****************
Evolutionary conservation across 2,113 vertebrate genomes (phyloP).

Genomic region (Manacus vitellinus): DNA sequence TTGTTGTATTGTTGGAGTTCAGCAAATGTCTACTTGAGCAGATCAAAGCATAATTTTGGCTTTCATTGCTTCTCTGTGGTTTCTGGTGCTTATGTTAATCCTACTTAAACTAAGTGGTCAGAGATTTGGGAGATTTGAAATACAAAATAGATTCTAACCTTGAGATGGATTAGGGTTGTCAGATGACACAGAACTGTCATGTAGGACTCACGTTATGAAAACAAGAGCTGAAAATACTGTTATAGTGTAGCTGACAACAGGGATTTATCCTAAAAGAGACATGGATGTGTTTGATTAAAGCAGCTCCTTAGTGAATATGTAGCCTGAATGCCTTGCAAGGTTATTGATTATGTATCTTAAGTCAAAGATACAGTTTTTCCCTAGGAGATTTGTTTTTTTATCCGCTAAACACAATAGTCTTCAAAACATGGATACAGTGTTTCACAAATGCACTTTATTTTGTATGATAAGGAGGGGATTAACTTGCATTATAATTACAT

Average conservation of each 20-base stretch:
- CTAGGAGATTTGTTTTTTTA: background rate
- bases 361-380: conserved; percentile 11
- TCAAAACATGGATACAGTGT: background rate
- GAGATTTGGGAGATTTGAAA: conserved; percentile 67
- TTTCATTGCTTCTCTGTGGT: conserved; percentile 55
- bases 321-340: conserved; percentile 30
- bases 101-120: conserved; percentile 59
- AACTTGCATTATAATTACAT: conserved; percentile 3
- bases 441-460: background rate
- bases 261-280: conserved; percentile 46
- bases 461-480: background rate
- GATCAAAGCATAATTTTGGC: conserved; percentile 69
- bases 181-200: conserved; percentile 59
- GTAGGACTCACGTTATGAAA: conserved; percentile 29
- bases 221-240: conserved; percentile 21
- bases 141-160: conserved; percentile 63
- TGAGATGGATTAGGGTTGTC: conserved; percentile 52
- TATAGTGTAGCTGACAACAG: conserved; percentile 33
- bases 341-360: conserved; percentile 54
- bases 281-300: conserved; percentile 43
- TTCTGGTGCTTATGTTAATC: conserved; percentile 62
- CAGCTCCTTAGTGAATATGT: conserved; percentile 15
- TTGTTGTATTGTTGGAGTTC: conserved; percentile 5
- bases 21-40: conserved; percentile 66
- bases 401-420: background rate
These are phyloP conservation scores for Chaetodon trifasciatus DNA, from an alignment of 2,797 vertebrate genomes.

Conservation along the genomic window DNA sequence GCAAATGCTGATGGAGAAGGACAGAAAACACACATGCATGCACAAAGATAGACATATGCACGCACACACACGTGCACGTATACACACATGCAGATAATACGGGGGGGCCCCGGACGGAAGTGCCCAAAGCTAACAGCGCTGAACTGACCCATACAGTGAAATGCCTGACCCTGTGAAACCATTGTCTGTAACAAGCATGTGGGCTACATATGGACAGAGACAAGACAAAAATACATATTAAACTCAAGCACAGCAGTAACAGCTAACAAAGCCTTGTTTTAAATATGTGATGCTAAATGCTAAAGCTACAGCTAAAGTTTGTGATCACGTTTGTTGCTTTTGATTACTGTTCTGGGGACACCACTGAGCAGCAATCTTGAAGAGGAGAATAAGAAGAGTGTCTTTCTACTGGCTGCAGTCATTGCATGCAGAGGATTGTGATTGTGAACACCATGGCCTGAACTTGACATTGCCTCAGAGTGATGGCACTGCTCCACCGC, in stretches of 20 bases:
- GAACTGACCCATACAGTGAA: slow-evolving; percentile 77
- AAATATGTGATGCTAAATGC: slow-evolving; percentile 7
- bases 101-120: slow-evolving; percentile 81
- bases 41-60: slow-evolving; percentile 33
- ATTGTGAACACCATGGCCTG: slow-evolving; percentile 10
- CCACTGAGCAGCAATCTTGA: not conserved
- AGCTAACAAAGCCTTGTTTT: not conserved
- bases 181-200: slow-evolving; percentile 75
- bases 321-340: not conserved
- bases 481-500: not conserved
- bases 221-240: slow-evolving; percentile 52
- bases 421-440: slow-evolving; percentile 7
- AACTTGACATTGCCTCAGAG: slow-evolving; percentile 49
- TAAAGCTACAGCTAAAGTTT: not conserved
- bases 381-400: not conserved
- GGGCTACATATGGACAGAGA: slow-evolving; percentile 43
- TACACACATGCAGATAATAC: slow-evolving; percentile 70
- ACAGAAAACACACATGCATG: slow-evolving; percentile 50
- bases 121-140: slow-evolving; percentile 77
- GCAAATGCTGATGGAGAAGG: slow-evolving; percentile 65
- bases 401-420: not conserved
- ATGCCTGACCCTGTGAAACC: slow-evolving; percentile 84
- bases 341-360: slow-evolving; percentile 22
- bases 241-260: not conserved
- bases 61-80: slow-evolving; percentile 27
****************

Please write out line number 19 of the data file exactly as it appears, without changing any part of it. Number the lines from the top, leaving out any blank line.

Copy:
- bases 141-160: conserved; percentile 63